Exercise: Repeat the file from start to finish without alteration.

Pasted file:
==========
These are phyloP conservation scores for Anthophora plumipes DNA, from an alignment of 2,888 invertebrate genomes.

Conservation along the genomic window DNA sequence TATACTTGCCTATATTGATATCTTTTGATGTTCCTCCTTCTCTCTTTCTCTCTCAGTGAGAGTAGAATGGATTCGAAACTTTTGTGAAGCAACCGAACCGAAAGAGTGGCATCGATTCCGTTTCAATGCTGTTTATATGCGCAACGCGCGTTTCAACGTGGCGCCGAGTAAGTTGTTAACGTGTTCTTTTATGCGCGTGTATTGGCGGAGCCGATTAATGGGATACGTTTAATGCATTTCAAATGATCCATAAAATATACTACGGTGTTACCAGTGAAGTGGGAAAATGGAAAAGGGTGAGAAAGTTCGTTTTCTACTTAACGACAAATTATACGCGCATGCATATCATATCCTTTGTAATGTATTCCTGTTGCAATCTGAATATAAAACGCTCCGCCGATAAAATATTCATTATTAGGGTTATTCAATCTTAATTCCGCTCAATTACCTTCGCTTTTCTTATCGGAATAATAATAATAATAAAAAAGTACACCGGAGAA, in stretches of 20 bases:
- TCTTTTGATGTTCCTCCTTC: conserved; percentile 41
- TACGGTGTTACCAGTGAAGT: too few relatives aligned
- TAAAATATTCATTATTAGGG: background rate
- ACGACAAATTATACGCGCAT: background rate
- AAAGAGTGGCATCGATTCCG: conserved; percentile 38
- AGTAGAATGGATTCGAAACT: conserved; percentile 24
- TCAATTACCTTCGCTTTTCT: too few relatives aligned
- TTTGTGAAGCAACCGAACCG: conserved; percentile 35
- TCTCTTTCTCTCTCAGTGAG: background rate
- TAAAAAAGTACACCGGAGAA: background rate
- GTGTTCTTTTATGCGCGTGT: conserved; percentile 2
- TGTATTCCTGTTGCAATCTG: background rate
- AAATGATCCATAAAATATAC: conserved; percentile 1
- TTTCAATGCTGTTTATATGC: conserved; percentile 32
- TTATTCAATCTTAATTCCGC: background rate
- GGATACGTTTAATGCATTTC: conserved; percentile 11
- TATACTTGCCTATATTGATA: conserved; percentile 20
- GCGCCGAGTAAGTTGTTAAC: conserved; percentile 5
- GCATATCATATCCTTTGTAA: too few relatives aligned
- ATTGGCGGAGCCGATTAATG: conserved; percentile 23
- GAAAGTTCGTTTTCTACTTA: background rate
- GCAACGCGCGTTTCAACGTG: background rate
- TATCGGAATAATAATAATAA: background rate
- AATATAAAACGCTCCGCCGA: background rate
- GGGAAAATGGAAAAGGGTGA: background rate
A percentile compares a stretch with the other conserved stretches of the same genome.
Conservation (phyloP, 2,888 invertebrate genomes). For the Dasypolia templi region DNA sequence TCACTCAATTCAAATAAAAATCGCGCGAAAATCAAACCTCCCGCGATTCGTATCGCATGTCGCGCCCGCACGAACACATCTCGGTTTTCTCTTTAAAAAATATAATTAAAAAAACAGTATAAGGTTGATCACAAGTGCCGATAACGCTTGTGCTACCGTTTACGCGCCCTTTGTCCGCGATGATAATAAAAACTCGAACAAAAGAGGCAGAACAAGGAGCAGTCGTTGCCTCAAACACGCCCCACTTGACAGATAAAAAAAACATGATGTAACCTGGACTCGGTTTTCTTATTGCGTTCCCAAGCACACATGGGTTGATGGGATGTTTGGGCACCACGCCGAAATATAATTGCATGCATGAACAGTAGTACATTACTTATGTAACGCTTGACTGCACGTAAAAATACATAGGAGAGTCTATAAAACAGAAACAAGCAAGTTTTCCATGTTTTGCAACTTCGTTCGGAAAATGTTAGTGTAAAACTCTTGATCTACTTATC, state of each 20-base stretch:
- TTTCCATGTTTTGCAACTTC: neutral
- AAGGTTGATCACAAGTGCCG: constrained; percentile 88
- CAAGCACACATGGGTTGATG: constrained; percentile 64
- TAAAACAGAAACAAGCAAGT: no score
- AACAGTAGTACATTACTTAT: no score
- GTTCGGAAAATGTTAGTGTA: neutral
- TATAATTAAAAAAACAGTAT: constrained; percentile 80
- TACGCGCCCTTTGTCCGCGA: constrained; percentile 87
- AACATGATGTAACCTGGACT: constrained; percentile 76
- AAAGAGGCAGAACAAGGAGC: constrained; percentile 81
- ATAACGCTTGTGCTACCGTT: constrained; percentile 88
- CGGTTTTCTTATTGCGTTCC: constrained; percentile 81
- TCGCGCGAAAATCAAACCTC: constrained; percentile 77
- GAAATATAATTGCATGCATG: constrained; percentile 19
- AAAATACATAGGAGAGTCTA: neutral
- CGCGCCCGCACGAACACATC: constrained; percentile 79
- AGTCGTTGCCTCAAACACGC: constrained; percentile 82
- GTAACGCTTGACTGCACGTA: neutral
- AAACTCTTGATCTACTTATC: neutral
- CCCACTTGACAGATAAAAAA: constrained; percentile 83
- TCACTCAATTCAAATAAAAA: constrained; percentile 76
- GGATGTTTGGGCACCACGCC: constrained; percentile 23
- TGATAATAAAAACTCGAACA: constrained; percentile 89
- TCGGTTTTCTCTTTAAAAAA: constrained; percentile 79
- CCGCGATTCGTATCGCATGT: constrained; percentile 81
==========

These are phyloP conservation scores for Anthophora plumipes DNA, from an alignment of 2,888 invertebrate genomes.

Conservation along the genomic window DNA sequence TATACTTGCCTATATTGATATCTTTTGATGTTCCTCCTTCTCTCTTTCTCTCTCAGTGAGAGTAGAATGGATTCGAAACTTTTGTGAAGCAACCGAACCGAAAGAGTGGCATCGATTCCGTTTCAATGCTGTTTATATGCGCAACGCGCGTTTCAACGTGGCGCCGAGTAAGTTGTTAACGTGTTCTTTTATGCGCGTGTATTGGCGGAGCCGATTAATGGGATACGTTTAATGCATTTCAAATGATCCATAAAATATACTACGGTGTTACCAGTGAAGTGGGAAAATGGAAAAGGGTGAGAAAGTTCGTTTTCTACTTAACGACAAATTATACGCGCATGCATATCATATCCTTTGTAATGTATTCCTGTTGCAATCTGAATATAAAACGCTCCGCCGATAAAATATTCATTATTAGGGTTATTCAATCTTAATTCCGCTCAATTACCTTCGCTTTTCTTATCGGAATAATAATAATAATAAAAAAGTACACCGGAGAA, in stretches of 20 bases:
- TCTTTTGATGTTCCTCCTTC: conserved; percentile 41
- TACGGTGTTACCAGTGAAGT: too few relatives aligned
- TAAAATATTCATTATTAGGG: background rate
- ACGACAAATTATACGCGCAT: background rate
- AAAGAGTGGCATCGATTCCG: conserved; percentile 38
- AGTAGAATGGATTCGAAACT: conserved; percentile 24
- TCAATTACCTTCGCTTTTCT: too few relatives aligned
- TTTGTGAAGCAACCGAACCG: conserved; percentile 35
- TCTCTTTCTCTCTCAGTGAG: background rate
- TAAAAAAGTACACCGGAGAA: background rate
- GTGTTCTTTTATGCGCGTGT: conserved; percentile 2
- TGTATTCCTGTTGCAATCTG: background rate
- AAATGATCCATAAAATATAC: conserved; percentile 1
- TTTCAATGCTGTTTATATGC: conserved; percentile 32
- TTATTCAATCTTAATTCCGC: background rate
- GGATACGTTTAATGCATTTC: conserved; percentile 11
- TATACTTGCCTATATTGATA: conserved; percentile 20
- GCGCCGAGTAAGTTGTTAAC: conserved; percentile 5
- GCATATCATATCCTTTGTAA: too few relatives aligned
- ATTGGCGGAGCCGATTAATG: conserved; percentile 23
- GAAAGTTCGTTTTCTACTTA: background rate
- GCAACGCGCGTTTCAACGTG: background rate
- TATCGGAATAATAATAATAA: background rate
- AATATAAAACGCTCCGCCGA: background rate
- GGGAAAATGGAAAAGGGTGA: background rate
A percentile compares a stretch with the other conserved stretches of the same genome.
Conservation (phyloP, 2,888 invertebrate genomes). For the Dasypolia templi region DNA sequence TCACTCAATTCAAATAAAAATCGCGCGAAAATCAAACCTCCCGCGATTCGTATCGCATGTCGCGCCCGCACGAACACATCTCGGTTTTCTCTTTAAAAAATATAATTAAAAAAACAGTATAAGGTTGATCACAAGTGCCGATAACGCTTGTGCTACCGTTTACGCGCCCTTTGTCCGCGATGATAATAAAAACTCGAACAAAAGAGGCAGAACAAGGAGCAGTCGTTGCCTCAAACACGCCCCACTTGACAGATAAAAAAAACATGATGTAACCTGGACTCGGTTTTCTTATTGCGTTCCCAAGCACACATGGGTTGATGGGATGTTTGGGCACCACGCCGAAATATAATTGCATGCATGAACAGTAGTACATTACTTATGTAACGCTTGACTGCACGTAAAAATACATAGGAGAGTCTATAAAACAGAAACAAGCAAGTTTTCCATGTTTTGCAACTTCGTTCGGAAAATGTTAGTGTAAAACTCTTGATCTACTTATC, state of each 20-base stretch:
- TTTCCATGTTTTGCAACTTC: neutral
- AAGGTTGATCACAAGTGCCG: constrained; percentile 88
- CAAGCACACATGGGTTGATG: constrained; percentile 64
- TAAAACAGAAACAAGCAAGT: no score
- AACAGTAGTACATTACTTAT: no score
- GTTCGGAAAATGTTAGTGTA: neutral
- TATAATTAAAAAAACAGTAT: constrained; percentile 80
- TACGCGCCCTTTGTCCGCGA: constrained; percentile 87
- AACATGATGTAACCTGGACT: constrained; percentile 76
- AAAGAGGCAGAACAAGGAGC: constrained; percentile 81
- ATAACGCTTGTGCTACCGTT: constrained; percentile 88
- CGGTTTTCTTATTGCGTTCC: constrained; percentile 81
- TCGCGCGAAAATCAAACCTC: constrained; percentile 77
- GAAATATAATTGCATGCATG: constrained; percentile 19
- AAAATACATAGGAGAGTCTA: neutral
- CGCGCCCGCACGAACACATC: constrained; percentile 79
- AGTCGTTGCCTCAAACACGC: constrained; percentile 82
- GTAACGCTTGACTGCACGTA: neutral
- AAACTCTTGATCTACTTATC: neutral
- CCCACTTGACAGATAAAAAA: constrained; percentile 83
- TCACTCAATTCAAATAAAAA: constrained; percentile 76
- GGATGTTTGGGCACCACGCC: constrained; percentile 23
- TGATAATAAAAACTCGAACA: constrained; percentile 89
- TCGGTTTTCTCTTTAAAAAA: constrained; percentile 79
- CCGCGATTCGTATCGCATGT: constrained; percentile 81